There were plenty of takeaways from the panels. From the managers discussing the changing nature of their jobs and the agents explaining how some of them can book out up to 50 acts to a good rattle about what brands have brought to the music game (we even ended up with a great name for a HWCH fringe in Hard Middle Class Heroes from this one) and a fine deconstruction of how and why technology is now an essential part of the puzzle, the panelists gave as good as they got. Many will also enjoy the boisterous Bandtips session involving 2fm’s Ian Wilson, Today FM’s Brian Adams and RTE Radio One’s Penny-Rose Hart and not just for the sight of Wilson’s knees. This was history in the making, y’all: the very first discussion panel about music radio in Ireland which was not bitching about why Irish bands don’t get daytime play. Memo to those at the back who keep on going on about the importance of radio: it’s really not as important when it comes to breaking bands as you think it is any more. Time to move on and change the dial.
Good turnouts were a noticable feature of HWCH 2012 and it really seemed as if the festival had a bit of a tipping point this year with a much higher public profile. Chalk it down to a return to Meeting House Square or booking a couple of acts who can draw a big crowd in the capital (come on down Le Galaxie), but such a profile also meant you’d full rooms for newer, less heralded acts too. It was also clear that it’s not just those who write about or work with music for a living who are partial to jumping between venues to catch as many acts as possible to get value for their ticket.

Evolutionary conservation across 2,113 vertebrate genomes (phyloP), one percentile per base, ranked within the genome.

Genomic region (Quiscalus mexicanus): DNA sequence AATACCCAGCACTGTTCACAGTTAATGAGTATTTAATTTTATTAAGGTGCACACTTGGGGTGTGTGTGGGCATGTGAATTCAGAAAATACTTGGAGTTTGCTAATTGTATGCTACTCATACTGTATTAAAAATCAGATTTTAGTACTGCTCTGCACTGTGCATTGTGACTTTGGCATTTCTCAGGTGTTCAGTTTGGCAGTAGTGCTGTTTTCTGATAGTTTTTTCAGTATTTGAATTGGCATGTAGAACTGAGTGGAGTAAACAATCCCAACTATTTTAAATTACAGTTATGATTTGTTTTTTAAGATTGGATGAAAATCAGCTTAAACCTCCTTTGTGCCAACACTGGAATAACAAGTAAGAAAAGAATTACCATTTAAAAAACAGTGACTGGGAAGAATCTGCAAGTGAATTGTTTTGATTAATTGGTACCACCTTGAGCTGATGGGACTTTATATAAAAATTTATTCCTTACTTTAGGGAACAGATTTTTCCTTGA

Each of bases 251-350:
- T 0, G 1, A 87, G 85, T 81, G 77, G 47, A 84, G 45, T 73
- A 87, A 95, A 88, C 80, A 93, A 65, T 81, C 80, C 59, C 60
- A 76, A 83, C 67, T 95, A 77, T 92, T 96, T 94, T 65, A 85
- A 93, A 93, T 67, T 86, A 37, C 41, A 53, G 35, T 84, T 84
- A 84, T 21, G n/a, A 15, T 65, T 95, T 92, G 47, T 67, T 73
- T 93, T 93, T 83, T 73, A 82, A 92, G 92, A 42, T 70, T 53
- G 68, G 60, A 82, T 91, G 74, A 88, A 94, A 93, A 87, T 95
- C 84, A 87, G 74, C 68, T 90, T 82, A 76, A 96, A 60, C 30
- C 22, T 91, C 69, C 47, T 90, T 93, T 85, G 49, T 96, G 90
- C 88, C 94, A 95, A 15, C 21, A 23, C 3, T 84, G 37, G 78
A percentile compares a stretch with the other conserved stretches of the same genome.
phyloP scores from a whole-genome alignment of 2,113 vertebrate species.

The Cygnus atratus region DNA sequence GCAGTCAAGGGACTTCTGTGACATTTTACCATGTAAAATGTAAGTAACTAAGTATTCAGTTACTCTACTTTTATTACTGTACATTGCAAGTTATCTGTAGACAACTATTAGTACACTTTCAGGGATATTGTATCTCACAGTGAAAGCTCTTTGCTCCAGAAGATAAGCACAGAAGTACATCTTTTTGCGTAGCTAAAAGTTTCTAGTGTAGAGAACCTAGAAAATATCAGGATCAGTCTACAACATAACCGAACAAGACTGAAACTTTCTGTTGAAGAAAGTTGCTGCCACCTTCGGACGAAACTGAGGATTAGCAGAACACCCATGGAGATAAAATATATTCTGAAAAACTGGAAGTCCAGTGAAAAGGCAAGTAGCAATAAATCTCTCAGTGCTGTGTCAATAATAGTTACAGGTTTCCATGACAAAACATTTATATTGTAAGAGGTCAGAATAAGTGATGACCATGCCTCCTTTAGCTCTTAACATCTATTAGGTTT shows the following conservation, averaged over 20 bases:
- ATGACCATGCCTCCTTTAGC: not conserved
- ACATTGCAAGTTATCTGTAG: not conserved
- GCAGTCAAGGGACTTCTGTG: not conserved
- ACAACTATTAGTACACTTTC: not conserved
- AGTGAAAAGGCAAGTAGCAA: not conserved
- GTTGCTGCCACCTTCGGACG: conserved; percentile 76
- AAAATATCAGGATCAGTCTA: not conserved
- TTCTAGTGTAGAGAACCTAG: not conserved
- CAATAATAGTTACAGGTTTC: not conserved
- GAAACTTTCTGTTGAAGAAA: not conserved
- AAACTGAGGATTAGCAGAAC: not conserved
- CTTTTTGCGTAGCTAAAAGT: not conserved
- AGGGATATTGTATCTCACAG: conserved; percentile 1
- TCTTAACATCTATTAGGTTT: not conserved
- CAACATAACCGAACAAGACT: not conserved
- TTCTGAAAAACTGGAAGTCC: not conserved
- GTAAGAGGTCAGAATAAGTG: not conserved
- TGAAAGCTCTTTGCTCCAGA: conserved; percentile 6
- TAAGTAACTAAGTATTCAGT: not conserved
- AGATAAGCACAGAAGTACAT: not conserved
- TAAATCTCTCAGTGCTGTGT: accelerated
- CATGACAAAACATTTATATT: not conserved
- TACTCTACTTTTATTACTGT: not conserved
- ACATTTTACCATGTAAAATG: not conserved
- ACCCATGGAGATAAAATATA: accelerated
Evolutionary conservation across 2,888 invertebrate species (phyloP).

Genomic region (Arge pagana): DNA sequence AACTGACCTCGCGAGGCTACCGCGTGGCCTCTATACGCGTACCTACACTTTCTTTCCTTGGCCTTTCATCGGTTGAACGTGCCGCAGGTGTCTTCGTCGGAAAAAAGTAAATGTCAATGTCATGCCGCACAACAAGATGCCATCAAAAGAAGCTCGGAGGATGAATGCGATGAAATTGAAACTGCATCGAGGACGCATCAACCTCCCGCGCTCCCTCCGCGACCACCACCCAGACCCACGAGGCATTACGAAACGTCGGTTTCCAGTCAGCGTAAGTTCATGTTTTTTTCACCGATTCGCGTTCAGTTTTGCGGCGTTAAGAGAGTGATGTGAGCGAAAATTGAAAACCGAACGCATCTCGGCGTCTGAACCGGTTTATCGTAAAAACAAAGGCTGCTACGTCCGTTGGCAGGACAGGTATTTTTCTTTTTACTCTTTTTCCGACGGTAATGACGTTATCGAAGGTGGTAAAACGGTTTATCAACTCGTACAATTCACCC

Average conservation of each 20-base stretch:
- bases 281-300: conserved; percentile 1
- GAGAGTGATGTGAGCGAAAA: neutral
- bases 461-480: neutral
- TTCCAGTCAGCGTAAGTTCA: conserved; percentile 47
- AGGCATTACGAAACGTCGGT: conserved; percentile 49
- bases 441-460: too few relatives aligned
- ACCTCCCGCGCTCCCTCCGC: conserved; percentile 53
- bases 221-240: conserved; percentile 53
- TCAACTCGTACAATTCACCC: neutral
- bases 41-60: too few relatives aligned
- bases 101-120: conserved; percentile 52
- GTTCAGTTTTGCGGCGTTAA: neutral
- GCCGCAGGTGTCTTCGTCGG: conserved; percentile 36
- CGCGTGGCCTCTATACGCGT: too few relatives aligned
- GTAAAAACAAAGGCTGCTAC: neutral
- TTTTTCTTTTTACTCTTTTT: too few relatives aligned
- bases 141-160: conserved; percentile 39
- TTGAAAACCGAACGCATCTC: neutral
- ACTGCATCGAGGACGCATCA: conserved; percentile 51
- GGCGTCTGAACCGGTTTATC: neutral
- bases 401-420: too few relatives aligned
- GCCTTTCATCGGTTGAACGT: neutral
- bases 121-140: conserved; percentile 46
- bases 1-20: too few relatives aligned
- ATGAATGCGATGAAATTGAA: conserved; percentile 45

You also learned plenty out on those streets about the current state of the musical nation. For all the talk about a change in the music business and how major labels just ain’t handing out the big contracts any more, HWCH 2012 featured two acts who are currently enjoying plenty of attention from that quarter. We’re written here before about Cavan teen mods The Strypes (the only Irish act featured in NME’s new bands issue this week, by the way) and it seems this one is going all the way up to 11, with old-fashioned major label record deals featuring lots of zeroes now in the mix. The Strypes are, as the saying goes, very much in play. Then, there’s brothers and buskers Harry and Alfie Hudson-Taylor AKA Hudson Taylor, the act who’ve just landed a big-ass Universal Music deal. It’s easy to see why a label would go yes when you clock who they’ve developed a big audience via YouTube with what’s essentially Mumford & Sons-like folky pop. When Mumford & Sons can shift half-a-million albums in a few days in the United States, you’ll have acts like Hudson Taylor getting the nod.